A Look at the Safer, Smoother First Ave in East Harlem and Upper East Side

Photo: Stephen Miller

We mentioned this briefly in a post about the bike access improvements on the Manhattan side of the Queensboro Bridge, but the redesign of First Avenue in East Harlem and the Upper East Side is completed and worth a closer look.

On October 15, DOT announced that work had wrapped up on the First Avenue project, which included the protected bike lane and pedestrian refuges that neighborhood advocates and Council Member Melissa Mark-Viverito had worked so hard for. As you can see in these photos, the pedestrian crossings with islands are now a good 25 to 30 percent shorter. That’s going to make a big difference, especially for older people walking across the street.

The project also repaved the rutted, 30-year-old concrete surface of First Avenue from 72nd Street to 125th Street with fresh asphalt. The resurfacing was done using a new technique that didn’t require a costly reconstruction of the entire road, instead “applying a one-inch layer of highly modified asphalt” on top of the concrete, according to DOT. Riding on the old surface was guaranteed to send jolts up your spine. Here’s a look at the before and after:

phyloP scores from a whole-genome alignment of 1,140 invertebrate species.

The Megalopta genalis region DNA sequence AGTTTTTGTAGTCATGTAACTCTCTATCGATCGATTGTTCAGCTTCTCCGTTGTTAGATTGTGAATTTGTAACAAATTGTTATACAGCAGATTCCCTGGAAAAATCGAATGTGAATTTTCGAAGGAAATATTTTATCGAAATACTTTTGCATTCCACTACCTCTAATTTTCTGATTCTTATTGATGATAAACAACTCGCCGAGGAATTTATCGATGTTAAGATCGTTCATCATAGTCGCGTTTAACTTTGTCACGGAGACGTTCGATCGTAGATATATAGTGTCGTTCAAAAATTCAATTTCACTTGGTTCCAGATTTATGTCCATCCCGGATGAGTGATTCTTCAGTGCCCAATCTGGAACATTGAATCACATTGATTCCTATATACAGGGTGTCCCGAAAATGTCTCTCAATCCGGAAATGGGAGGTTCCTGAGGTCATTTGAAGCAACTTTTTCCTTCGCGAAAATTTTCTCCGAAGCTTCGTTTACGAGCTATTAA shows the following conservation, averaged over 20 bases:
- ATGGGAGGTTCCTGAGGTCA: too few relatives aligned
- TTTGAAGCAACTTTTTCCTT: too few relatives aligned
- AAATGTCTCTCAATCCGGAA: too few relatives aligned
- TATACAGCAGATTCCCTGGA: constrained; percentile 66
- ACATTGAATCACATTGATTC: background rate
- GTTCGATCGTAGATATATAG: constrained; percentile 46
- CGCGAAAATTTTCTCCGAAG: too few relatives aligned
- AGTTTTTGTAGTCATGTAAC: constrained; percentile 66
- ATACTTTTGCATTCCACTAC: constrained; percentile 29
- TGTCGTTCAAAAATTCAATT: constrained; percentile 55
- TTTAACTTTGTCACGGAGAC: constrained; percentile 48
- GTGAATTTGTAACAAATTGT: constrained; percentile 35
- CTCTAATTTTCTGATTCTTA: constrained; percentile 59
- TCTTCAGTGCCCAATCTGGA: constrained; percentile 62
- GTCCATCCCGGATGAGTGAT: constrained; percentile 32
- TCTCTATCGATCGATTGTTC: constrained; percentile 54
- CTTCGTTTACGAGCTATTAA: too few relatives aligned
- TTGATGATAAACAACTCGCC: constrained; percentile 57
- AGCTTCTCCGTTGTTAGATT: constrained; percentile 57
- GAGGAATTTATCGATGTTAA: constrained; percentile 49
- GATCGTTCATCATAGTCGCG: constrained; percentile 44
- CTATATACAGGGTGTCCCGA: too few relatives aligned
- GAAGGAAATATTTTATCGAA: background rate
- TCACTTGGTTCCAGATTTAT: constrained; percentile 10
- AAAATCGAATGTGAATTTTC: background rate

First Avenue at 79th Street, before. Photo: NYC DOT

First Avenue at 79th Street, today. Photo: NYC DOT

Among other benefits, the completion of this project means there’s now a protected bikeway linking East Harlem to the Willis Avenue Bridge, leading to a striped bike lane on Willis Avenue in Mott Haven. If you haven’t tried out this new connection in the bike network yet, it should be an excellent route for anyone heading to the Tour de Bronx this Sunday from the other boroughs.